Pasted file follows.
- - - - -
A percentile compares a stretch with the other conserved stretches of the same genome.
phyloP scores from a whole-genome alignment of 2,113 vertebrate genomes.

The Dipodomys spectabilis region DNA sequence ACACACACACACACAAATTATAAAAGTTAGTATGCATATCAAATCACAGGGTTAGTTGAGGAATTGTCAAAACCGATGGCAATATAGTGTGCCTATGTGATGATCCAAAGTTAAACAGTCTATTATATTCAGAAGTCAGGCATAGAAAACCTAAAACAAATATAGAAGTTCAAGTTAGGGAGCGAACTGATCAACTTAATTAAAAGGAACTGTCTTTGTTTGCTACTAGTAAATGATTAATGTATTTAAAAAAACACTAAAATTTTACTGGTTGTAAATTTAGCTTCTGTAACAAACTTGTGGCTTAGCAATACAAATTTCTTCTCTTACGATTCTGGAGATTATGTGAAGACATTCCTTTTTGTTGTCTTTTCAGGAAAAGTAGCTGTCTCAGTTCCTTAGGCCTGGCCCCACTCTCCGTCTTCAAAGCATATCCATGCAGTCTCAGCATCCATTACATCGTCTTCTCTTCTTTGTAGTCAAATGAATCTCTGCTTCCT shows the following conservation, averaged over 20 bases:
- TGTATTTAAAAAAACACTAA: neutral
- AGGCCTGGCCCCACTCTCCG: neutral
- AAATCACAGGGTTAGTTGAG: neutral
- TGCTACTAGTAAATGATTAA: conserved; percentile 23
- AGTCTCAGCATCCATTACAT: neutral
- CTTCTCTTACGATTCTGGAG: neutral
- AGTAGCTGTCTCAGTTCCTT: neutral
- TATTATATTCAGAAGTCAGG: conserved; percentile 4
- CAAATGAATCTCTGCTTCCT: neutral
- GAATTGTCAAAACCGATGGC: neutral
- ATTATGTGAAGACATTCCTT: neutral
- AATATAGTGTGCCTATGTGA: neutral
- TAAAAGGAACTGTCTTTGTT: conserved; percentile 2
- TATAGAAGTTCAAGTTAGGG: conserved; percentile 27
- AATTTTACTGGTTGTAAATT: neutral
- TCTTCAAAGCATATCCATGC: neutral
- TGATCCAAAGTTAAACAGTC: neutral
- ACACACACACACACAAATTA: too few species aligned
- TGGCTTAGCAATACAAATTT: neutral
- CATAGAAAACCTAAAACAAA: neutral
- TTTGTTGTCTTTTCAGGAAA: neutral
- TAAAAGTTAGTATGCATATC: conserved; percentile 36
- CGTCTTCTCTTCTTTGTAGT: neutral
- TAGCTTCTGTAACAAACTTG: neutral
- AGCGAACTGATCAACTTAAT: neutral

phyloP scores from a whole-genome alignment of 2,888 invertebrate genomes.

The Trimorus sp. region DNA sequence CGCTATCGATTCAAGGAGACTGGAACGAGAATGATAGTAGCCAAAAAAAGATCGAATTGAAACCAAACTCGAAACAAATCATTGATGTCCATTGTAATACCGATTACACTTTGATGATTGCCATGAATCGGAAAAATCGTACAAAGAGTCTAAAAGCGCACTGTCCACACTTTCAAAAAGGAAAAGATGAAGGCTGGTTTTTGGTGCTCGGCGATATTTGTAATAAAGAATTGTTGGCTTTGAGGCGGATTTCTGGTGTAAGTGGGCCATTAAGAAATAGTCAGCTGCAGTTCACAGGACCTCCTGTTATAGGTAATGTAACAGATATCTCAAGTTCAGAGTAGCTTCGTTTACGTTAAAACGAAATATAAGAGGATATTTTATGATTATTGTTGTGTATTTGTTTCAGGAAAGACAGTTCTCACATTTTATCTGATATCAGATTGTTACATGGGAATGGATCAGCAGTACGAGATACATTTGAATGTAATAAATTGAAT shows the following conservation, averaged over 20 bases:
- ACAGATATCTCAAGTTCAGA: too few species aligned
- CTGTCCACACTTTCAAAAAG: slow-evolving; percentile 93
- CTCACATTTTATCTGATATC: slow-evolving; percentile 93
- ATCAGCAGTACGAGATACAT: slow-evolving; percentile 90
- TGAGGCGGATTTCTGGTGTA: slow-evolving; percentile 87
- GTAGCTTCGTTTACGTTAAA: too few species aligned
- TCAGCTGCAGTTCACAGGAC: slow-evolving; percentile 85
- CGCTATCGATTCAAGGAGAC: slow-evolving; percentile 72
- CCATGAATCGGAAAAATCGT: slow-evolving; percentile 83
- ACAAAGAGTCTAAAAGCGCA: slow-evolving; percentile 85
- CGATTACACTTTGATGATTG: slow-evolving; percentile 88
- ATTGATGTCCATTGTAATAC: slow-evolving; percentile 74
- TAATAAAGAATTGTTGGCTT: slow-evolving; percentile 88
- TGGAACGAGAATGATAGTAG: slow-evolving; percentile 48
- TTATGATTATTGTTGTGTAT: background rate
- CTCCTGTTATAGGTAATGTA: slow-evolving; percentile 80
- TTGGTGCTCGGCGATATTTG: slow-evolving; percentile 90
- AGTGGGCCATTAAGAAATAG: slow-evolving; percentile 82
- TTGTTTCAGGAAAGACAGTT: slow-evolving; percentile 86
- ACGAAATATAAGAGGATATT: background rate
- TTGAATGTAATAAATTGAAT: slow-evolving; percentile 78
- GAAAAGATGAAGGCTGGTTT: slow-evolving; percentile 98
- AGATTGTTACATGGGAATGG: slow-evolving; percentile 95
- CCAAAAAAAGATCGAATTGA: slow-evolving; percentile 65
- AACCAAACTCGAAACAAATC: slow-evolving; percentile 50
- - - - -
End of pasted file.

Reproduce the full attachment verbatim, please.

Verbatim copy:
A percentile compares a stretch with the other conserved stretches of the same genome.
phyloP scores from a whole-genome alignment of 2,113 vertebrate genomes.

The Dipodomys spectabilis region DNA sequence ACACACACACACACAAATTATAAAAGTTAGTATGCATATCAAATCACAGGGTTAGTTGAGGAATTGTCAAAACCGATGGCAATATAGTGTGCCTATGTGATGATCCAAAGTTAAACAGTCTATTATATTCAGAAGTCAGGCATAGAAAACCTAAAACAAATATAGAAGTTCAAGTTAGGGAGCGAACTGATCAACTTAATTAAAAGGAACTGTCTTTGTTTGCTACTAGTAAATGATTAATGTATTTAAAAAAACACTAAAATTTTACTGGTTGTAAATTTAGCTTCTGTAACAAACTTGTGGCTTAGCAATACAAATTTCTTCTCTTACGATTCTGGAGATTATGTGAAGACATTCCTTTTTGTTGTCTTTTCAGGAAAAGTAGCTGTCTCAGTTCCTTAGGCCTGGCCCCACTCTCCGTCTTCAAAGCATATCCATGCAGTCTCAGCATCCATTACATCGTCTTCTCTTCTTTGTAGTCAAATGAATCTCTGCTTCCT shows the following conservation, averaged over 20 bases:
- TGTATTTAAAAAAACACTAA: neutral
- AGGCCTGGCCCCACTCTCCG: neutral
- AAATCACAGGGTTAGTTGAG: neutral
- TGCTACTAGTAAATGATTAA: conserved; percentile 23
- AGTCTCAGCATCCATTACAT: neutral
- CTTCTCTTACGATTCTGGAG: neutral
- AGTAGCTGTCTCAGTTCCTT: neutral
- TATTATATTCAGAAGTCAGG: conserved; percentile 4
- CAAATGAATCTCTGCTTCCT: neutral
- GAATTGTCAAAACCGATGGC: neutral
- ATTATGTGAAGACATTCCTT: neutral
- AATATAGTGTGCCTATGTGA: neutral
- TAAAAGGAACTGTCTTTGTT: conserved; percentile 2
- TATAGAAGTTCAAGTTAGGG: conserved; percentile 27
- AATTTTACTGGTTGTAAATT: neutral
- TCTTCAAAGCATATCCATGC: neutral
- TGATCCAAAGTTAAACAGTC: neutral
- ACACACACACACACAAATTA: too few species aligned
- TGGCTTAGCAATACAAATTT: neutral
- CATAGAAAACCTAAAACAAA: neutral
- TTTGTTGTCTTTTCAGGAAA: neutral
- TAAAAGTTAGTATGCATATC: conserved; percentile 36
- CGTCTTCTCTTCTTTGTAGT: neutral
- TAGCTTCTGTAACAAACTTG: neutral
- AGCGAACTGATCAACTTAAT: neutral

phyloP scores from a whole-genome alignment of 2,888 invertebrate genomes.

The Trimorus sp. region DNA sequence CGCTATCGATTCAAGGAGACTGGAACGAGAATGATAGTAGCCAAAAAAAGATCGAATTGAAACCAAACTCGAAACAAATCATTGATGTCCATTGTAATACCGATTACACTTTGATGATTGCCATGAATCGGAAAAATCGTACAAAGAGTCTAAAAGCGCACTGTCCACACTTTCAAAAAGGAAAAGATGAAGGCTGGTTTTTGGTGCTCGGCGATATTTGTAATAAAGAATTGTTGGCTTTGAGGCGGATTTCTGGTGTAAGTGGGCCATTAAGAAATAGTCAGCTGCAGTTCACAGGACCTCCTGTTATAGGTAATGTAACAGATATCTCAAGTTCAGAGTAGCTTCGTTTACGTTAAAACGAAATATAAGAGGATATTTTATGATTATTGTTGTGTATTTGTTTCAGGAAAGACAGTTCTCACATTTTATCTGATATCAGATTGTTACATGGGAATGGATCAGCAGTACGAGATACATTTGAATGTAATAAATTGAAT shows the following conservation, averaged over 20 bases:
- ACAGATATCTCAAGTTCAGA: too few species aligned
- CTGTCCACACTTTCAAAAAG: slow-evolving; percentile 93
- CTCACATTTTATCTGATATC: slow-evolving; percentile 93
- ATCAGCAGTACGAGATACAT: slow-evolving; percentile 90
- TGAGGCGGATTTCTGGTGTA: slow-evolving; percentile 87
- GTAGCTTCGTTTACGTTAAA: too few species aligned
- TCAGCTGCAGTTCACAGGAC: slow-evolving; percentile 85
- CGCTATCGATTCAAGGAGAC: slow-evolving; percentile 72
- CCATGAATCGGAAAAATCGT: slow-evolving; percentile 83
- ACAAAGAGTCTAAAAGCGCA: slow-evolving; percentile 85
- CGATTACACTTTGATGATTG: slow-evolving; percentile 88
- ATTGATGTCCATTGTAATAC: slow-evolving; percentile 74
- TAATAAAGAATTGTTGGCTT: slow-evolving; percentile 88
- TGGAACGAGAATGATAGTAG: slow-evolving; percentile 48
- TTATGATTATTGTTGTGTAT: background rate
- CTCCTGTTATAGGTAATGTA: slow-evolving; percentile 80
- TTGGTGCTCGGCGATATTTG: slow-evolving; percentile 90
- AGTGGGCCATTAAGAAATAG: slow-evolving; percentile 82
- TTGTTTCAGGAAAGACAGTT: slow-evolving; percentile 86
- ACGAAATATAAGAGGATATT: background rate
- TTGAATGTAATAAATTGAAT: slow-evolving; percentile 78
- GAAAAGATGAAGGCTGGTTT: slow-evolving; percentile 98
- AGATTGTTACATGGGAATGG: slow-evolving; percentile 95
- CCAAAAAAAGATCGAATTGA: slow-evolving; percentile 65
- AACCAAACTCGAAACAAATC: slow-evolving; percentile 50